of General Internal Medicine, Inselspital, Bern University Hospital, Bern, Switzerland
of Medicine and Epidemiology and Biostatistics, University of California, San Francisco
3Service of Endocrinology, Diabetes and Metabolism, University Hospital of Lausanne, Lausanne, Switzerland
4Department of Medicine, University of Minnesota School of Medicine, Minneapolis
5Geriatric Research Education and Clinical Center, VA Medical Center, Minneapolis, Minnesota
6University of Pennsylvania School of Medicine, Philadelphia
7Associate Editor, JAMA
8Department of Physical Therapy, Nicole Wertheim College of Nursing and Health Science, Florida International University, Miami
9Department of Internal Medicine, Erasmus Medical Center, Rotterdam, the Netherlands
10Department of Epidemiology, Erasmus Medical Center, Rotterdam, the Netherlands
11Department of Public Health and General Practice, Norwegian University of Science and Technology, Trondheim, Norway
12Department of Endocrinology, St Olavs Hospital, Trondheim University Hospital, Trondheim, Norway
13Department of Public Health and Primary Care, Leiden University Medical Center, Leiden, the Netherlands
14Department of Public Health and Primary Care, University of Cambridge, Cambridge, United Kingdom
15Radiation Effects Research Foundation, Nagasaki, Japan
16School of Population Health, University of Western Australia, Crawley, WA, Australia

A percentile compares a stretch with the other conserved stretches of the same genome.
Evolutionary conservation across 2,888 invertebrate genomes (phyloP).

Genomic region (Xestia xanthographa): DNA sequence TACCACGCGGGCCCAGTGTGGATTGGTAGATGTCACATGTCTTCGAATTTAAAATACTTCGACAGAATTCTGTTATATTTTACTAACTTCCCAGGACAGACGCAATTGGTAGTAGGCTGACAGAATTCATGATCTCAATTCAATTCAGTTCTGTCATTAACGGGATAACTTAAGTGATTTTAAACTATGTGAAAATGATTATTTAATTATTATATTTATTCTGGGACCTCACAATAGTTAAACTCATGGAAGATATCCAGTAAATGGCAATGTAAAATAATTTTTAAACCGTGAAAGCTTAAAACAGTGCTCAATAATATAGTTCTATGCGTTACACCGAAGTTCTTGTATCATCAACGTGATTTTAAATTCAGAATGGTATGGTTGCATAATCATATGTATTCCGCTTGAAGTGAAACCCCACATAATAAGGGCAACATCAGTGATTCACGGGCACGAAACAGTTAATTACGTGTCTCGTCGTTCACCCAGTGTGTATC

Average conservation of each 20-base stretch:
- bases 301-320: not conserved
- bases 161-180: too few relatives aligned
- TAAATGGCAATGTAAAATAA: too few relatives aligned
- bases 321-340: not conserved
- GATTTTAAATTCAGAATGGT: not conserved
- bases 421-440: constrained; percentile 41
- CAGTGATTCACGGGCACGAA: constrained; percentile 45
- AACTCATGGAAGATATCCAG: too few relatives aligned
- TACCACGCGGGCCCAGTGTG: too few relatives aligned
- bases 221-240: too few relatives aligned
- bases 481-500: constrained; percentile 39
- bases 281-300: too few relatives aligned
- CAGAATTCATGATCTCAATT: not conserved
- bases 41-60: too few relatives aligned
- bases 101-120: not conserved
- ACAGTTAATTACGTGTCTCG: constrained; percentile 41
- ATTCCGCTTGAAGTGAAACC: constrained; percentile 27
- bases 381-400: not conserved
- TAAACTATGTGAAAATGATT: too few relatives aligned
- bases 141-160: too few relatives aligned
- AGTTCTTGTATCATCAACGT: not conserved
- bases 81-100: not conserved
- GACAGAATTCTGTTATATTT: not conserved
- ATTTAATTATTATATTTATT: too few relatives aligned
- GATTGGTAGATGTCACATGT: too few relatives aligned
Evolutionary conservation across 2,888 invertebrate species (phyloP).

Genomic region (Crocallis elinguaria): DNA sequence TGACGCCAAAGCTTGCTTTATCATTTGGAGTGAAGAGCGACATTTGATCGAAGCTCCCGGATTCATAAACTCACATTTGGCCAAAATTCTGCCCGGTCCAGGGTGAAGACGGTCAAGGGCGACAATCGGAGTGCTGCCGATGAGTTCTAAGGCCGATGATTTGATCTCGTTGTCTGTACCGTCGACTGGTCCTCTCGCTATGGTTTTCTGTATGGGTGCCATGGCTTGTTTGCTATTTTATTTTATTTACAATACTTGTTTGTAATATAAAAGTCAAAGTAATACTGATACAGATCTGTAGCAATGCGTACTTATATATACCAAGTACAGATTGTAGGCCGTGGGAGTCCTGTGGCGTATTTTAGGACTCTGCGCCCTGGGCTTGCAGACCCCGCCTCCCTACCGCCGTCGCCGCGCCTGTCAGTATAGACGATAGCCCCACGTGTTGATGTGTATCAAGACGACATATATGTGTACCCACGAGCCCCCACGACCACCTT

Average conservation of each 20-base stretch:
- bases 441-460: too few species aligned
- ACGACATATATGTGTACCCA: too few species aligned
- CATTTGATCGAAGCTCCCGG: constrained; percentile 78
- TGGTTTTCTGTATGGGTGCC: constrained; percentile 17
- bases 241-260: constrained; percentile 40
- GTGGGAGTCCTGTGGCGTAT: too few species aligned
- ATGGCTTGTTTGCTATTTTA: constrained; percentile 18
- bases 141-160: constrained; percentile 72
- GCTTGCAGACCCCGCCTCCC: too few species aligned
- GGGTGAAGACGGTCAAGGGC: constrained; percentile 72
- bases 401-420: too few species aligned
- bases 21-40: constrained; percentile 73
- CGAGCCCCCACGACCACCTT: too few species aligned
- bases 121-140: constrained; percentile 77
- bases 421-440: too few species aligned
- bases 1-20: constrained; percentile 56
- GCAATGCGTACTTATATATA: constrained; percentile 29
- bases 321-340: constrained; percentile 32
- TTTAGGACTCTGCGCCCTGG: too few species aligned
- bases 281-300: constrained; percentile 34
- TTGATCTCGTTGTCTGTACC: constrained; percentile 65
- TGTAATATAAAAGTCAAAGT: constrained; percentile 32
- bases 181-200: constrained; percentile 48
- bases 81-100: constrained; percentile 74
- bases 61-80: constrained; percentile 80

17Department of Medicine, Imperial College London, London, United Kingdom
18Department of Human Metabolism, University of Sheffield, Sheffield, United Kingdom
19Department of Epidemiology and Public Health, University College Cork, Cork, Ireland
20Department of Epidemiology, University of Pittsburgh, Pittsburgh, Pennsylvania
21Cardiovascular Health Research Unit, University of Washington, Seattle
22Levanger Hospital, Nord-Trøndelag Hospital Trust, Levanger, Norway
23Department of Clinical and Experimental Medicine, Geriatric Endocrine Unit, University Hospital of Parma, Parma, Italy
24Institute of Cardiovascular and Medical Sciences, University of Glasgow, United Kingdom
25Department of Public Health, University of Copenhagen, Copenhagen, Denmark
26National Institute on Aging, National Institutes of Health, Baltimore, Maryland
27School of Medicine and Pharmacology, University of Western Australia, Crawley, WA, Australia
28Department of Endocrinology and Diabetes, Sir Charles Gairdner Hospital, Nedlands, WA, Australia
29Institute of Social and Preventive Medicine, University of Bern, Bern, Switzerland
JAMA. 2015 May 26;313(20):2055-65.
doi: 10.1001/jama.2015.5161.
Importance Associations between subclinical thyroid
dysfunction and fractures are unclear and clinical trials are
Objective To assess the association of subclinical thyroid
dysfunction with hip, nonspine, spine, or any fractures.
Data Sources and Study Selection The databases of
MEDLINE and EMBASE (inception to March 26, 2015) were
searched without language restrictions for prospective cohort
studies with thyroid function data and subsequent fractures.
Data Extraction Individual participant data were obtained
from 13 prospective cohorts in the United States, Europe,
Australia, and Japan. Levels of thyroid function were defined
as euthyroidism (thyroid-stimulating hormone [TSH], 0.454.49 mIU/L), subclinical hyperthyroidism (TSH <0.45 mIU/L),
and subclinical hypothyroidism (TSH ≥4.50-19.99 mIU/L)
with normal thyroxine concentrations.
Main Outcome and MeasuresThe primary outcome was hip
fracture. Any fractures, nonspine fractures, and clinical spine